Tuesday, December 18, 2012

The Decline of the Middle Class

The Middle Class built the West.  They are the reason why the G7 nations were able to get to the top of the economic pecking order and stay there.

Certainly after the end of the Second World War the Western World had to spend like crazy to rebuild.  It was almost inevitable that there would be an economic boom following the war while the rebuilding took place.  However, that building boom pretty much petered out by the end of the 1940s but instead of the Western economies sinking back to pre-war levels they continued to boom for decades afterwards and eventually the West amassed wealth that has been unprecedented in history.

This happened because in the 30 years following the end of the war the West did not only rebuild the infrastructure shattered by the war they also built the middle class.  Western governments went on a spending binge to assist ordinary citizens in their countries to take full personal advantage of the growing Western economies and corporations, either by necessity or by choice, compensated ordinary workers very well.  Indeed, for most of the middle of the last century a single income families was the norm and the economy grew at a healthy rate despite it.

The reason is simple of course.  With so many people making good wages and receiving assistance from their governments they had extra money to spend, on new homes, new cars, new consumer products, and that fueled the manufactuing boom that followed the immediate post war building boom, which further fueled the economic boom in a 30 year virtuous circle. 

All of this happened because governments were willing to spend money to support the middle class and corporations were willing to pay ordinary people sufficient wages for them to be able to buy their products.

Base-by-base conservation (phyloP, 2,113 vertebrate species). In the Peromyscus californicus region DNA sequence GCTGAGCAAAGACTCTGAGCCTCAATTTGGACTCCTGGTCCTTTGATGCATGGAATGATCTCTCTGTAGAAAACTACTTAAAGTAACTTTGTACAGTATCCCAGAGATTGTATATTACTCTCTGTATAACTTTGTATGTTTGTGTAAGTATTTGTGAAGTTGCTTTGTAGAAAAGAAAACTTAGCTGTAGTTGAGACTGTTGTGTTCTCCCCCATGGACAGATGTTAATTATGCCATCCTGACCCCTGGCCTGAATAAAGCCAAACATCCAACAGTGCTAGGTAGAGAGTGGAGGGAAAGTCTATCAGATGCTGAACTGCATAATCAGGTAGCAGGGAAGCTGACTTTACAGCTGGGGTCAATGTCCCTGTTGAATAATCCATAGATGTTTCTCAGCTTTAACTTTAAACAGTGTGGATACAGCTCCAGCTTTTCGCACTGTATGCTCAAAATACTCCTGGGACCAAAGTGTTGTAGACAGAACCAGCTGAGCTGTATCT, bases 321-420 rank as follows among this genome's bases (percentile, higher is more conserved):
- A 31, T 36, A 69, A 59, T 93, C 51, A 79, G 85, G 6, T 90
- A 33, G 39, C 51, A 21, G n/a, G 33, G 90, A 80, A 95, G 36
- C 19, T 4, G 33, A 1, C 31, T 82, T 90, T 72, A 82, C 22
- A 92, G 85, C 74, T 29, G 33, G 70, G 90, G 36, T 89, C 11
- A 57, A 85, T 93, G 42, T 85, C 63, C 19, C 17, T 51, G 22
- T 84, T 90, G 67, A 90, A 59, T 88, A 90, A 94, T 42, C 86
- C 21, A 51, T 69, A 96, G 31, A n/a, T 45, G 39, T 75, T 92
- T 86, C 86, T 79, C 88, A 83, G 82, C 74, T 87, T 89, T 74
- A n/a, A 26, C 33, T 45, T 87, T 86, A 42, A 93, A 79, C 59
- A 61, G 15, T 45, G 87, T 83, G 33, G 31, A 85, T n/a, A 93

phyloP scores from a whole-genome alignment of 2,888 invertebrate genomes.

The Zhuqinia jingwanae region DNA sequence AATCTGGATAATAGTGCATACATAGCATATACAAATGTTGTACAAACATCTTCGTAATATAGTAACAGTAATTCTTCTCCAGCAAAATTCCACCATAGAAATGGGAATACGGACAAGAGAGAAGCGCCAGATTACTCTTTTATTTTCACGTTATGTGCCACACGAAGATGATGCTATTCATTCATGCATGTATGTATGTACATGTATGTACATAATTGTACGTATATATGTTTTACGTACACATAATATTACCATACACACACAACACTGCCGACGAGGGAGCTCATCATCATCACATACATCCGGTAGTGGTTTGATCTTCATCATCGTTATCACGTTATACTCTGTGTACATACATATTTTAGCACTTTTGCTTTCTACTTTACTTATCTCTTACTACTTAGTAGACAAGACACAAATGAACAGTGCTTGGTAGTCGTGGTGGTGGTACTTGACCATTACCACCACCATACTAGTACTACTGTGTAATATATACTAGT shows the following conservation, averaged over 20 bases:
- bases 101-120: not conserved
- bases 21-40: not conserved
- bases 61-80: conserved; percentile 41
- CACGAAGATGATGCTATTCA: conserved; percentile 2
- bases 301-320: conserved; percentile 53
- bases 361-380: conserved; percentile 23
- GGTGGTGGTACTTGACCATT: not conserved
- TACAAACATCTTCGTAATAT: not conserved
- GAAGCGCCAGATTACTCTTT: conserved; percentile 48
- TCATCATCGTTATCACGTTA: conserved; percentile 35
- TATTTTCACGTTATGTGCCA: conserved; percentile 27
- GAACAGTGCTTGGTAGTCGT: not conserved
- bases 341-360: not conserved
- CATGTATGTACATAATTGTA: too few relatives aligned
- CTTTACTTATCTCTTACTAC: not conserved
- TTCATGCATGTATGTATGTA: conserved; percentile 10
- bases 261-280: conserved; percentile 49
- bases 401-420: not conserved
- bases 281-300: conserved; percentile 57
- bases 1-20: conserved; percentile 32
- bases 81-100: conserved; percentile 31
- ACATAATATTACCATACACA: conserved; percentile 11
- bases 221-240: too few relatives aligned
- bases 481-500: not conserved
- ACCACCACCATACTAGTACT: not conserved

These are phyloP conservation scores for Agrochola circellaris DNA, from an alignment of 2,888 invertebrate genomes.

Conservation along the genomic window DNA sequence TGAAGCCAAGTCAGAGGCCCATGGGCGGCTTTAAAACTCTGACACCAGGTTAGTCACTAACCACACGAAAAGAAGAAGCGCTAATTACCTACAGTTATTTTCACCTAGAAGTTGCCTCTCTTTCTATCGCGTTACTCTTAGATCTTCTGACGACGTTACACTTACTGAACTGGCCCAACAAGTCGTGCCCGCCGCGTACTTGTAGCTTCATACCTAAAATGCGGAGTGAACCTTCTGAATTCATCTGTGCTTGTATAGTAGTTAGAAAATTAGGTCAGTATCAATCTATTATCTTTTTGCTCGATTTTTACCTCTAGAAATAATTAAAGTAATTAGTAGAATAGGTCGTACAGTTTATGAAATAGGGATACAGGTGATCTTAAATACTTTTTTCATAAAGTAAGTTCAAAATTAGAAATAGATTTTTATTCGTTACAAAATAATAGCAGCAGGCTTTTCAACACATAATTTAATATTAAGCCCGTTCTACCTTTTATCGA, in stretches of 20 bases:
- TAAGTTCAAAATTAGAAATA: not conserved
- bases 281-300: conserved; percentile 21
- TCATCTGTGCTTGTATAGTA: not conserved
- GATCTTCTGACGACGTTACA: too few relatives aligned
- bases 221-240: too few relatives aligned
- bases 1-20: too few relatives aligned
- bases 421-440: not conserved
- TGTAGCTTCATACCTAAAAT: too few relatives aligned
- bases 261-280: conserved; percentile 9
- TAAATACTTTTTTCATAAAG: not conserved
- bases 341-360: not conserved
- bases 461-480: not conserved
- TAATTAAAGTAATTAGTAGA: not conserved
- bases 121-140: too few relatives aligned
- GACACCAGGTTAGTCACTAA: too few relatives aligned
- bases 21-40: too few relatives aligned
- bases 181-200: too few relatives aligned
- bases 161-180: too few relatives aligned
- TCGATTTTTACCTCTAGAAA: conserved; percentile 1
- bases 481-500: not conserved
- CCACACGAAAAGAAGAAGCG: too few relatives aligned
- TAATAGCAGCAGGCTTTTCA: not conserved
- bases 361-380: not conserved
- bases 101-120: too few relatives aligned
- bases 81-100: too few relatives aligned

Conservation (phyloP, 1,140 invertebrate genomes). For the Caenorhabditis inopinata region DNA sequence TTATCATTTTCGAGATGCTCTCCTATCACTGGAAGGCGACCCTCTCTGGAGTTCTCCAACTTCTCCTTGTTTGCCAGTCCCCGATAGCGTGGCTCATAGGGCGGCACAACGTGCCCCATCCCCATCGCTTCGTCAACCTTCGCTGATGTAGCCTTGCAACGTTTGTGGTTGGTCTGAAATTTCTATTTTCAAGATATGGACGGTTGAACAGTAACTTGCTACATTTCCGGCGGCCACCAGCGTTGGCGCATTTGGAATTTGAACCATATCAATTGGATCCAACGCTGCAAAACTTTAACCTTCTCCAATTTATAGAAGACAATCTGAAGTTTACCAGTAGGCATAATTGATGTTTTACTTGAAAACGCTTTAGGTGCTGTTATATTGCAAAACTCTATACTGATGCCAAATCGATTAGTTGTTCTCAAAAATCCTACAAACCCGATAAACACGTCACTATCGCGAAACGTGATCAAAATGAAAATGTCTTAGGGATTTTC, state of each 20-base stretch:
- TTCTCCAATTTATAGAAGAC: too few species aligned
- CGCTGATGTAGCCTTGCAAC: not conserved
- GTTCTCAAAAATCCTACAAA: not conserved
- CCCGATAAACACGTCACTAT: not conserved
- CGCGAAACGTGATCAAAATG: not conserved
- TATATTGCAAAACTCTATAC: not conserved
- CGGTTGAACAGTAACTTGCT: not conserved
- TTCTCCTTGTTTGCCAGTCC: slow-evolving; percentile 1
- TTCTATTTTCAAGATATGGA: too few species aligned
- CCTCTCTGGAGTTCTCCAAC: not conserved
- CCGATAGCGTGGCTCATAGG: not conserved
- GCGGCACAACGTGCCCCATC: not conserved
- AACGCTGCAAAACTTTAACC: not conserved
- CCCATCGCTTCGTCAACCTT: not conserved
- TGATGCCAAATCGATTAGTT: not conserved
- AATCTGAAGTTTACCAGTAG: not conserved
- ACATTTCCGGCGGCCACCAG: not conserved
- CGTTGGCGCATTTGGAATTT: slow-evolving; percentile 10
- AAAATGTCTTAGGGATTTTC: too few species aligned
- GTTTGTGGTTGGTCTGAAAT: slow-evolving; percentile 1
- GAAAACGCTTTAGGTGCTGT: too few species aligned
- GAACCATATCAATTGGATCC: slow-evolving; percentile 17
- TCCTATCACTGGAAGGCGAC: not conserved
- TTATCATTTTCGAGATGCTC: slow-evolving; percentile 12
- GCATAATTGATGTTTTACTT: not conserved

All of that began to change in the 1980s.  With the backing of corporations Western political leaders began to rethink the idea of assisting ordinary people to navigate through the western economies and corporations began to be less generous with their compensation to ordinary people.  The reason why the corporations did this is because of the opening of markets overseas which reduced the need to them to depend on domestic markets to generate wealth.  The politicians did it largely because of ideology.

Fast forward to today and we see a middle class that is in sharp decline.  Most of those who can still claim to be part of that class are only able to do so because they are two income households that are maxed out on credit.  Most of them are one economic crisis, whether it be local, national or internations, away from economic disaster and a "demotion" out of the middle class.  Indeed, the US experience has demonstrated that one international economic crisis was enough to boot a significant portion of people out of the middle class, with very few prospects of climbing back up to that level.  That trend shows no sign of abating in the western economies.

The impacts of this should not be lost on us.  It is no accident that the Western economies are largely in decline.  It is no accident that what is left of the manufacturing base in the West needs to exploit the emerging markets in Asia in order to stay afloat.  Business decisions of Western corporations and political decisions of Western governments have greatly reduced the ability of domestic consumption to sustain Western corporations.

This is not sustainable for the Western economies in its own right but the emergence of China, India and Brazil as key economic players in the international economy could very well have a very profound impact on Western economies and on the West's status as the preeminate economic powers in the world.

I will discuss that in a later post.

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